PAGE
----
He is divine -- but then I call all philosophers that.
There can be no fairer spectacle than that of a man, who combines the possession of moral beauty in his soul with outward beauty of form, corresponding and harmonizing with the former, because the same great pattern enters both.
What a strange thing that which men call pleasure seems to be, and how astonishing the relation it has with what is thought to be its opposite, namely pain! A man cannot have both at the same time. Yet if he pursues and catches the one, he is almost always bound to catch the other also, like two creatures with one head.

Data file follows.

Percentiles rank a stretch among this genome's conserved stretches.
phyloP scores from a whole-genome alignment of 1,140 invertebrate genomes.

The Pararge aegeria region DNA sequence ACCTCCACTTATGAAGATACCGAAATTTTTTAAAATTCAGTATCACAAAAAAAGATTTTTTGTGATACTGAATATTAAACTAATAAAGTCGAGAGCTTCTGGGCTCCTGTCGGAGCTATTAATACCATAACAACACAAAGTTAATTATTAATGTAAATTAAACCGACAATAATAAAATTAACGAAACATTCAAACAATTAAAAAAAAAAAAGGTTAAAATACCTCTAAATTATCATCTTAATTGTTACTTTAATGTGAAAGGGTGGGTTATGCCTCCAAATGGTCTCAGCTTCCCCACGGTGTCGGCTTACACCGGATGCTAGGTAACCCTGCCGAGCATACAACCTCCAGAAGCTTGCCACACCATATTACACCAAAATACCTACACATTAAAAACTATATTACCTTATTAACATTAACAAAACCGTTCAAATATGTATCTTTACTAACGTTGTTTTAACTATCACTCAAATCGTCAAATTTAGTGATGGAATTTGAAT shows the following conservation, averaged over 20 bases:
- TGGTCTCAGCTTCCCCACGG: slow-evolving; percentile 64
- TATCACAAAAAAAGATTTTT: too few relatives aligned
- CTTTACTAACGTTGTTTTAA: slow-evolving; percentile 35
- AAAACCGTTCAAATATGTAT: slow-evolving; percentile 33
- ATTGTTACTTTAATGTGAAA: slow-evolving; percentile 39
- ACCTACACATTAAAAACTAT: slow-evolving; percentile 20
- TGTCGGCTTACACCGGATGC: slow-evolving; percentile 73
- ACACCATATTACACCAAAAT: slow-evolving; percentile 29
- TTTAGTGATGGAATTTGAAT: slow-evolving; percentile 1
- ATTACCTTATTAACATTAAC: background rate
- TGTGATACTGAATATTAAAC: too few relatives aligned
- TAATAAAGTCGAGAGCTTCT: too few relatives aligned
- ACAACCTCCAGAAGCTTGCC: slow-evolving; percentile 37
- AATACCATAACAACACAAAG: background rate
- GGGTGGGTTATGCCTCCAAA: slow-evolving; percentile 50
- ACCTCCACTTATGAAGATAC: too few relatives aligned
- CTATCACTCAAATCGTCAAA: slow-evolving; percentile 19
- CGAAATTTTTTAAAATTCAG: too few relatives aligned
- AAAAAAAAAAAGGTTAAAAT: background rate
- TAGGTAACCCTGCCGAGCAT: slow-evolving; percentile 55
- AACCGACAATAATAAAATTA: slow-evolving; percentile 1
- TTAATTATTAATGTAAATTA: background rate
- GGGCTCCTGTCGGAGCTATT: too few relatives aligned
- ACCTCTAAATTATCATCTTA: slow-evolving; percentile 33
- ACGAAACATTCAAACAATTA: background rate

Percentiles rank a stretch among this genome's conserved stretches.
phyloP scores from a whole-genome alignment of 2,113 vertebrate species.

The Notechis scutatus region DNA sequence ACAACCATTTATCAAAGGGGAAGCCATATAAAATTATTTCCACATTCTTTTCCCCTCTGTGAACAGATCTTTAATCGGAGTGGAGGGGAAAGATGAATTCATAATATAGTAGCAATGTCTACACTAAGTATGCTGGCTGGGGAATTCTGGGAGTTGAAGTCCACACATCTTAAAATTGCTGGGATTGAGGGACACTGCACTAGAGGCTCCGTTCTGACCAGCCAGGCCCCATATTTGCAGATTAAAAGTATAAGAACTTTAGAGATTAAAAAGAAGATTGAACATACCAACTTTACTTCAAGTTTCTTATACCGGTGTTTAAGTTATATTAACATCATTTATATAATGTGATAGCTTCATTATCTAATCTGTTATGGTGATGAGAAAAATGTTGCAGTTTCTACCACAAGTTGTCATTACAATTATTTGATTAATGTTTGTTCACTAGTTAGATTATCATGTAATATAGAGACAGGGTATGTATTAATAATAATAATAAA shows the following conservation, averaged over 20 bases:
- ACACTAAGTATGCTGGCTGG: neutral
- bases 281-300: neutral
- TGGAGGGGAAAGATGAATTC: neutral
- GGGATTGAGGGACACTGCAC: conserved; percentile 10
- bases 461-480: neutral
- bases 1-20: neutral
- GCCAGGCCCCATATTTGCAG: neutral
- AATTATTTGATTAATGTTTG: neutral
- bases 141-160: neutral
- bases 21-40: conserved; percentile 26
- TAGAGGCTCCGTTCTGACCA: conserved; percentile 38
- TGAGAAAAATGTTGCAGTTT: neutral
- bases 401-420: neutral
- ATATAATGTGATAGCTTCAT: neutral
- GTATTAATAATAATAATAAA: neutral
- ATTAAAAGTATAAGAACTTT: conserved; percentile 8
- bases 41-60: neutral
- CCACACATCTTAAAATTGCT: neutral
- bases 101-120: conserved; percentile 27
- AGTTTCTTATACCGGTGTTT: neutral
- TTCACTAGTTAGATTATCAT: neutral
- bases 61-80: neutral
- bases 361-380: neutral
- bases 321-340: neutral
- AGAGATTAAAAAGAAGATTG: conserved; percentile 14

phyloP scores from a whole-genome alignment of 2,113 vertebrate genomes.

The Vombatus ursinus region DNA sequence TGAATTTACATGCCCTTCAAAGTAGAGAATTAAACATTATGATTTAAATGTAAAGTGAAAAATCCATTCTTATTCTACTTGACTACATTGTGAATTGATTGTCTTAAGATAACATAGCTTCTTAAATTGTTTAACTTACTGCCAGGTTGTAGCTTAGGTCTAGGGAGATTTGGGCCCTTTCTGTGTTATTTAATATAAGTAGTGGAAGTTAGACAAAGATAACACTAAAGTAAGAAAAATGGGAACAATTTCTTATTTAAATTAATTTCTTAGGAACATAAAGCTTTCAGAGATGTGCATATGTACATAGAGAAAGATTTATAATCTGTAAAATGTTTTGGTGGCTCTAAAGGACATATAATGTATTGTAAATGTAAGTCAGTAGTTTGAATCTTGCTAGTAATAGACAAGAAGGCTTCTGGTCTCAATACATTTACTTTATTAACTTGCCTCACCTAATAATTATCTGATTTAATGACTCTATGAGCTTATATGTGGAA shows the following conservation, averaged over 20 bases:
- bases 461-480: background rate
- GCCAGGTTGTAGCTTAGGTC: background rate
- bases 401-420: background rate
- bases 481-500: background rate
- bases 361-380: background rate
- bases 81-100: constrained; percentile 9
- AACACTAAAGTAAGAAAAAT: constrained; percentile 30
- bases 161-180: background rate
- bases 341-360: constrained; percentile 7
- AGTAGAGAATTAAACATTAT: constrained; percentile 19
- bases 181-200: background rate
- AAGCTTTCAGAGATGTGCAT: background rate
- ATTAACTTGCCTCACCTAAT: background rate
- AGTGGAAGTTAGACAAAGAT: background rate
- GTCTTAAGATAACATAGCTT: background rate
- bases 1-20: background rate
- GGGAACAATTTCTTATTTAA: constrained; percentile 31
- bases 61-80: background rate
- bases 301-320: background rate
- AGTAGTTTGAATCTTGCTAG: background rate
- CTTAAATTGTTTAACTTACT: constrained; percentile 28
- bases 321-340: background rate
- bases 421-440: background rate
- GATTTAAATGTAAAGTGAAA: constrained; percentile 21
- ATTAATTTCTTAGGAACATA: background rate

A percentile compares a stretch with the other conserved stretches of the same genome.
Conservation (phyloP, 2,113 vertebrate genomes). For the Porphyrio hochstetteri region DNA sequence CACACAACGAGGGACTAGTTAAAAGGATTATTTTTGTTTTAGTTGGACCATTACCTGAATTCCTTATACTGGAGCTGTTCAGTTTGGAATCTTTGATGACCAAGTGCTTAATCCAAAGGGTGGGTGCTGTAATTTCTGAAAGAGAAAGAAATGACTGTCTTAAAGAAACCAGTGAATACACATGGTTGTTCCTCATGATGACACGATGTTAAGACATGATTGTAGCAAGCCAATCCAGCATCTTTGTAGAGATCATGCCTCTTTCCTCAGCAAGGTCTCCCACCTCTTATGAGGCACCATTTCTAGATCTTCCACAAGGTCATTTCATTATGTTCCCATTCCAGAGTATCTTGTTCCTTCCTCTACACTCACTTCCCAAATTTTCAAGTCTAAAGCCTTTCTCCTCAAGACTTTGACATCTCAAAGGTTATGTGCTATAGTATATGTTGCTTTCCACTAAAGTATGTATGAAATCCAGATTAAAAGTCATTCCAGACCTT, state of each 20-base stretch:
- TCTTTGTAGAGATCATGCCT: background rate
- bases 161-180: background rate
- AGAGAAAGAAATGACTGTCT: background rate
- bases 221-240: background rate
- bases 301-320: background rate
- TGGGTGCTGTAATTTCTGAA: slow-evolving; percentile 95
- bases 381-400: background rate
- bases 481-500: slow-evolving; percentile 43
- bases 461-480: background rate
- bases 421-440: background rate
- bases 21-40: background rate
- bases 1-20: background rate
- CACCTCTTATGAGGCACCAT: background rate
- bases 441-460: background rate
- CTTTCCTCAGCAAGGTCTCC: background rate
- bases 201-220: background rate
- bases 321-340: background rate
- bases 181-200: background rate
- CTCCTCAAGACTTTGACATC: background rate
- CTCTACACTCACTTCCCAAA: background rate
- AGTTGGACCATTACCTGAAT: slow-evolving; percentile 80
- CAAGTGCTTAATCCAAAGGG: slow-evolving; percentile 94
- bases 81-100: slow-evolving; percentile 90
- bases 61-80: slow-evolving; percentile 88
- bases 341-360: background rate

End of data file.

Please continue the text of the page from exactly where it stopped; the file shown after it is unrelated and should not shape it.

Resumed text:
And as they have nothing but their persons which they can call their own, suits and complaints will have no existence among them; they will be delivered from all those quarrels of which money or children or relations are the occasion. Of course they will.